Jan 24, 2019

How to say 12 months in Chinese (II)

Hello Chineasian! In this post, we’ll introduce you how to say July to December in Chinese. If you’d like to start with January, this post is what you’re looking for.

(Seven) + (Moon) = 七月 [literally] (Seven Moons)

A quick review of the number 7: In Chinese, the character means “7,” but this wasn’t always the case! originally meant “to cut” in the oracle-bone, bronze, and seal scripts. The idea of cutting was conveyed through the character, which has a horizontal line symbolizing an object, and a vertical crossing line symbolizing the tool used to break the object into pieces. Later, the form changed to include and , and the character came to mean “7.”

When it comes to the 7th lunar month in the Chinese calendar (remember that July isn’t a lunar month), do you know it’s commonly known as the Ghost Month (鬼月; guǐ yuè)? What taboos have you known about the Ghost Month?

(Eight) + (Moon) = 八月 [literally] (Eight Moons); (August)

The number 8 is super lucky in Chinese culture. The 2008 Summer Olympics in Beijing began at 8 pm on August 8th, 2008. That’s 8 pm on 8/8/2008! You can read all about the massive event here: http://bit.ly/19KViMp

In the oracle-bone inscriptions, bronze inscriptions, and seal scripts, depicted two people opposing each other. Many Chinese characters included as a radical meaning “contrary,” “dispersion,” or “decomposition.” After it was borrowed to mean “eight,” the idea of dividing became associated with this character with a knife added beneath it: (fēn). Now, exclusively means “eight.”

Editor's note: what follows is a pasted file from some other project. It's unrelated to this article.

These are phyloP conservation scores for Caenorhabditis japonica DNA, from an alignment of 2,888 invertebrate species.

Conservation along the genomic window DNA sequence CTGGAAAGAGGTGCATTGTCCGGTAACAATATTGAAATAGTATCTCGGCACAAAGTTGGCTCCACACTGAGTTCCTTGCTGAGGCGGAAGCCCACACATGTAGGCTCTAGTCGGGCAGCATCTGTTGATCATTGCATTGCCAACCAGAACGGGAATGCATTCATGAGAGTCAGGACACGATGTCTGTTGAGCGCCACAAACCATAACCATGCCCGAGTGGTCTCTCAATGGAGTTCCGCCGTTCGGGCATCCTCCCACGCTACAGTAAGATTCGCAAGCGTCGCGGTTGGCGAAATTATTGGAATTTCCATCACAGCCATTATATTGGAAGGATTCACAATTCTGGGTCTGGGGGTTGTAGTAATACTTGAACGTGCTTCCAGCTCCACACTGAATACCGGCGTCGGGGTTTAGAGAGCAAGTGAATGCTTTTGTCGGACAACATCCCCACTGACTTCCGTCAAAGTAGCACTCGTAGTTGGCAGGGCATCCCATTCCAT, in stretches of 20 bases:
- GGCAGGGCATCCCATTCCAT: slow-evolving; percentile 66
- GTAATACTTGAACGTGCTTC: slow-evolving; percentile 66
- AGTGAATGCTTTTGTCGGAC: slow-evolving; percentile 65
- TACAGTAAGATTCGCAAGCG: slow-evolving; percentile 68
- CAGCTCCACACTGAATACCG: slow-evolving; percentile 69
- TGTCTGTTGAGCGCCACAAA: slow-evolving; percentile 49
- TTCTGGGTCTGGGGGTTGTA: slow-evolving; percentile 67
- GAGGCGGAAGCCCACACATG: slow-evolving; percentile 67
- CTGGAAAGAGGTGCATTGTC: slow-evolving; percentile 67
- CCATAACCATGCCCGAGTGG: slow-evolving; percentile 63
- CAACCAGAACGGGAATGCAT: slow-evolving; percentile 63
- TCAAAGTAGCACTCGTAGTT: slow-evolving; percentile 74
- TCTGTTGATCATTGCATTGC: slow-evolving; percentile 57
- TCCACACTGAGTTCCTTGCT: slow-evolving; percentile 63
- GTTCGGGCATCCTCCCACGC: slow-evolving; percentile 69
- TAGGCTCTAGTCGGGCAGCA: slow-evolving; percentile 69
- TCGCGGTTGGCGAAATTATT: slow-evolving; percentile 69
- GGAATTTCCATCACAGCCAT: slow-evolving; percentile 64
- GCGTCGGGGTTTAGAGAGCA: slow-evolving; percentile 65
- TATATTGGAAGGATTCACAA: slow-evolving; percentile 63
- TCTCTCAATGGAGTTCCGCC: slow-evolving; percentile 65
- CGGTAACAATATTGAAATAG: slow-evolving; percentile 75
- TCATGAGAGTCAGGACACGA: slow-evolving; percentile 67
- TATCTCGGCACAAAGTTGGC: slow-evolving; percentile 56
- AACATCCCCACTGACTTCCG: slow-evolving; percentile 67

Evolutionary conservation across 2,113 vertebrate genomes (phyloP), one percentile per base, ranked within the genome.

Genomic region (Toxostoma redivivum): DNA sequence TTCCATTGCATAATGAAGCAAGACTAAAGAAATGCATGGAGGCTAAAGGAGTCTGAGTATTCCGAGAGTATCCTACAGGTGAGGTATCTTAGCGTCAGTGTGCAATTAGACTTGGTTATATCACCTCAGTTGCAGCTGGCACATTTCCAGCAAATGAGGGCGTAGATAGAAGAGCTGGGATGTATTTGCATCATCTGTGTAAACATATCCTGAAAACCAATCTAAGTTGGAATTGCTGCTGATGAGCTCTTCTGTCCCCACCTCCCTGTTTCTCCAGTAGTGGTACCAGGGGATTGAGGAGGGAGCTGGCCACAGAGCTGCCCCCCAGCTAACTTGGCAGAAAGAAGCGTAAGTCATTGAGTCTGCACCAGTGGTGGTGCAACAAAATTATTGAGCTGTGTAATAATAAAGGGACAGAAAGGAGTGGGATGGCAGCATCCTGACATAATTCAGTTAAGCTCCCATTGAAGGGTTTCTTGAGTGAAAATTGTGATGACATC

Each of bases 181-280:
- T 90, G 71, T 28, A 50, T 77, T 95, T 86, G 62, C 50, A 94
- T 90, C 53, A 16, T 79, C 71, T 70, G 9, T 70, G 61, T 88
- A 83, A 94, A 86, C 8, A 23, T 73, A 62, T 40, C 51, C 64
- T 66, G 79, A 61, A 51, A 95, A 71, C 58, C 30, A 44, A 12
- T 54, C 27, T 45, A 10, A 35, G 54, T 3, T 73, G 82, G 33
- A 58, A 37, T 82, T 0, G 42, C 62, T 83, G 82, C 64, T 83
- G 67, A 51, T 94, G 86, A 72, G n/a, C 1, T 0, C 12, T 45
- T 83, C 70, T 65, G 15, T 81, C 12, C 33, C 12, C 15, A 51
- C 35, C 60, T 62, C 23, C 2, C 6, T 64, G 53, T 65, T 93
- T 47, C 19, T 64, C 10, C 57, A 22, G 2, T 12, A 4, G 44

(Nine) + (Moon) = 九月 [literally] (Nine Moons; September)

(Ten) + (Moon) = 十月 [literally] (Ten Moons); (October)

Here’s a little review for : The Chinese character for “ten” is really easy, it’s a cross: (ten). In the oracle–bone inscriptions and the bronze scripts, “ten” was represented by a simple vertical line, or sometimes a vertical line with a dot in the middle, which referenced a very old way to indicate “ten” by making a knot in a rope. Later, in the seal scripts, the dot became the horizontal line we see in the modern character.

(Ten) + (One) + (Moon) = 十一月 [literally](Eleven Moons); (November)

In Chinese, the number 11 is written (and spoken) as “ten one”. All we need to do is take the character for 10 (), and add the character for 1 ().

(Ten) + (Two) + (Moon) = 十二月 [literally] (Twelve Moons); (December)

Similar to the number eleven, in Chinese, twelve is a combination of (ten) and (two).

If you want to pronounce like a native speaker, this Talk Chineasy episode is a must listen! What topic do you want to read on our blog? Share with us by hashtag #ChineasyBlog on Twitter, Facebook or Instagram!

By Kelly Chen | A Super Chineasian

Kelly is a dreamer and a traveler, who loves to study of individuals, groups, or organisations and all the activities associated with the purchase behaviour, including the consumer's emotional, mental and behavioural responses.

Instagram @kelly_c_91

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